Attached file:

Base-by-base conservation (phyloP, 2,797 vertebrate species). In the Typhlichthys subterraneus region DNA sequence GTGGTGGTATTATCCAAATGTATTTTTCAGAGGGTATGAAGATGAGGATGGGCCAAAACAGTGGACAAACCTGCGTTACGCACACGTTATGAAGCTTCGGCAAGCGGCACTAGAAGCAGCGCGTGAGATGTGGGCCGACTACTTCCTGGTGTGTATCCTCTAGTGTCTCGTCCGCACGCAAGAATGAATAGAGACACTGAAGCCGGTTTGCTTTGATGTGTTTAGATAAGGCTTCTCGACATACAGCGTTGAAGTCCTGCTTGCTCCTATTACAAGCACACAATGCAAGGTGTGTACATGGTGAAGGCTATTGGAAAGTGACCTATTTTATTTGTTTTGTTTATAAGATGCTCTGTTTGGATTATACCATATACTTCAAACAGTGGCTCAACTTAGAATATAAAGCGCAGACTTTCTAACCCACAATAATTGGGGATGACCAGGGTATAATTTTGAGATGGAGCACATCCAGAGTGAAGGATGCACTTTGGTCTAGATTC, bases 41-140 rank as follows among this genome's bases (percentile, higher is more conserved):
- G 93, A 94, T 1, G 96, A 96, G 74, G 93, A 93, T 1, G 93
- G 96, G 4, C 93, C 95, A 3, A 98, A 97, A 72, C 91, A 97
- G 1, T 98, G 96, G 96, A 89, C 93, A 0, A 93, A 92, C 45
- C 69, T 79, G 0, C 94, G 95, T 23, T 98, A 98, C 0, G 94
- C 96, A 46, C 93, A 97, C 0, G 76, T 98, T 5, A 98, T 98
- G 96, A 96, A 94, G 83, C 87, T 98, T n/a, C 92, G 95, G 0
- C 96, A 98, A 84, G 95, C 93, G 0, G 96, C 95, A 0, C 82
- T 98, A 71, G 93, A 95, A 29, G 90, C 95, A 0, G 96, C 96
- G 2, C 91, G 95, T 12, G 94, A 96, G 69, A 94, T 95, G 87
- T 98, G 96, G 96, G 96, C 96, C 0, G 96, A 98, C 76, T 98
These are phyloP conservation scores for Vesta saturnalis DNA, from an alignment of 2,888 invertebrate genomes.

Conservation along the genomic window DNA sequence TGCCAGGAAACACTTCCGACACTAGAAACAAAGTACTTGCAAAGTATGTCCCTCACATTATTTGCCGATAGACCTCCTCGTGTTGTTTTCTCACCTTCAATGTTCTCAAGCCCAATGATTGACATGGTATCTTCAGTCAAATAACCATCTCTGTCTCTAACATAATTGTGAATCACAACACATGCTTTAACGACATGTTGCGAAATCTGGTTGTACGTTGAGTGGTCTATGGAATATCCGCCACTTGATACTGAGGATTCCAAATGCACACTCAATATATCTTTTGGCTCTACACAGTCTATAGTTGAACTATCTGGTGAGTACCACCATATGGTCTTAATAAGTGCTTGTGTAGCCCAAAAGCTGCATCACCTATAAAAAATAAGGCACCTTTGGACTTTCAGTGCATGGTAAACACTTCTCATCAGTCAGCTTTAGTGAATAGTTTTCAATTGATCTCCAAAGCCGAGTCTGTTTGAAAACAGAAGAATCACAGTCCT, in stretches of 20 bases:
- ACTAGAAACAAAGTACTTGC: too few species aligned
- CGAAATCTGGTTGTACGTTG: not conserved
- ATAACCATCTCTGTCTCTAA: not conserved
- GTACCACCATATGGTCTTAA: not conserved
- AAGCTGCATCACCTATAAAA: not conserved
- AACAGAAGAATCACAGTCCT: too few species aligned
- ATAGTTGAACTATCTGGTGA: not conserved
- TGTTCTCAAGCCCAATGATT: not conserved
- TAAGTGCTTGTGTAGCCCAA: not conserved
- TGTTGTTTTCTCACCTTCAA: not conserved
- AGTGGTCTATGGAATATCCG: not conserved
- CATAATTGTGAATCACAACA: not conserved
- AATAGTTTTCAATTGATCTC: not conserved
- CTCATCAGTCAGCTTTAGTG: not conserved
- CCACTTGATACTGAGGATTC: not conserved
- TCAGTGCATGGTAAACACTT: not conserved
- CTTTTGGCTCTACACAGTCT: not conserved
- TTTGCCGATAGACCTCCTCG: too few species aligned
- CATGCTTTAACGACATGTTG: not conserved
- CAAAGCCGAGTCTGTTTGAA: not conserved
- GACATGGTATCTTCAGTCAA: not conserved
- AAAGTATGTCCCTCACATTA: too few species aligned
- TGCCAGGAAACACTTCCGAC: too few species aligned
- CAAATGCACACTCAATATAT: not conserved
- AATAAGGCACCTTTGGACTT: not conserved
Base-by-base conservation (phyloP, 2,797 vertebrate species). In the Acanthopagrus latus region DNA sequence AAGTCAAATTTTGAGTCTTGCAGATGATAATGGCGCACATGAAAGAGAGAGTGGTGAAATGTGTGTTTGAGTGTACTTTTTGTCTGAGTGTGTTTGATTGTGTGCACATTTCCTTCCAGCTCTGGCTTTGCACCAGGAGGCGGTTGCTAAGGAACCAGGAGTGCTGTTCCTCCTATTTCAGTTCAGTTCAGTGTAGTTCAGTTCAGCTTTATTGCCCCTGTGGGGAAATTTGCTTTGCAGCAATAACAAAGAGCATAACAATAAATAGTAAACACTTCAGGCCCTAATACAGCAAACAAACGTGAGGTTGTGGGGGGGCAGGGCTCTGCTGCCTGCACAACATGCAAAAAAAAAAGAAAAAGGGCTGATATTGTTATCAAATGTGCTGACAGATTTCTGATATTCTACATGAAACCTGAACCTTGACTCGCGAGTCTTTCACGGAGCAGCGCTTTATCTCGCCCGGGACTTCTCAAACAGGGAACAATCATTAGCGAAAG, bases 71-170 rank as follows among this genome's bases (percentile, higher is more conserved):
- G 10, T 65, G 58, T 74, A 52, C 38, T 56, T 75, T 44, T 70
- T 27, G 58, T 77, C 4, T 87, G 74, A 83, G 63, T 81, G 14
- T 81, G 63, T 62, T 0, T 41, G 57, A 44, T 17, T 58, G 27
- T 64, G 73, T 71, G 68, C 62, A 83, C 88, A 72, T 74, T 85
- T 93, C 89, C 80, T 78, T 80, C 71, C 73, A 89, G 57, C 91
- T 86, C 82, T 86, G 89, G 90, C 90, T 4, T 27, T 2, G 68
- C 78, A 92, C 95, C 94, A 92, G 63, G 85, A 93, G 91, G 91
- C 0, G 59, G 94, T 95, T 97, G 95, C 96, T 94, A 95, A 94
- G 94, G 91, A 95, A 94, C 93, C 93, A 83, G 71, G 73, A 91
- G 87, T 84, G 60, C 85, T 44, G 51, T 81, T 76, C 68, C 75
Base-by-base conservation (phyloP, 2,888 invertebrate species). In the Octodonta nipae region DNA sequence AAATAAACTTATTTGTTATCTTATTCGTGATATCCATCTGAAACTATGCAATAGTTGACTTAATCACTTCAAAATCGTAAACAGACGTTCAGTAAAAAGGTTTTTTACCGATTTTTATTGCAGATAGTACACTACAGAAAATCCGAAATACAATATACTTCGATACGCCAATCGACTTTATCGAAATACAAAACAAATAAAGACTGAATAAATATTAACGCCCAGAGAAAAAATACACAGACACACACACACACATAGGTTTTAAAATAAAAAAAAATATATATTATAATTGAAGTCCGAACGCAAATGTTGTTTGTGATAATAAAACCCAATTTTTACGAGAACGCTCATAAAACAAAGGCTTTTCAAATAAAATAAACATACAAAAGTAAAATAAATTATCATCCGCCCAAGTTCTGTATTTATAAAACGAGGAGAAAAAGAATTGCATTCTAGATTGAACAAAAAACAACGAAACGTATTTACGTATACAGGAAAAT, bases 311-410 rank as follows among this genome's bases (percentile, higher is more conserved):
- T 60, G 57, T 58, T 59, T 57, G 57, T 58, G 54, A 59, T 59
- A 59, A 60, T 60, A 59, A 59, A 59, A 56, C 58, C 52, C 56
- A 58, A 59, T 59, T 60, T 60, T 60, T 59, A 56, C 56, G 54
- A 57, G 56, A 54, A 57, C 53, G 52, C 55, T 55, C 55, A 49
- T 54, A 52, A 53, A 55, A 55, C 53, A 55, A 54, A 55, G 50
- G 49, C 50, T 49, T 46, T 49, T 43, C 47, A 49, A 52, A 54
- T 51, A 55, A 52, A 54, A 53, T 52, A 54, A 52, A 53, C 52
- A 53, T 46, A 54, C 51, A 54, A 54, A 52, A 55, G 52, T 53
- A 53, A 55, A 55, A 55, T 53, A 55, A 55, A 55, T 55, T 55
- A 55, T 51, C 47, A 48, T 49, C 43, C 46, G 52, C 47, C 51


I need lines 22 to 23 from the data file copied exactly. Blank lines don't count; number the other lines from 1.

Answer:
- TAAGTGCTTGTGTAGCCCAA: not conserved
- TGTTGTTTTCTCACCTTCAA: not conserved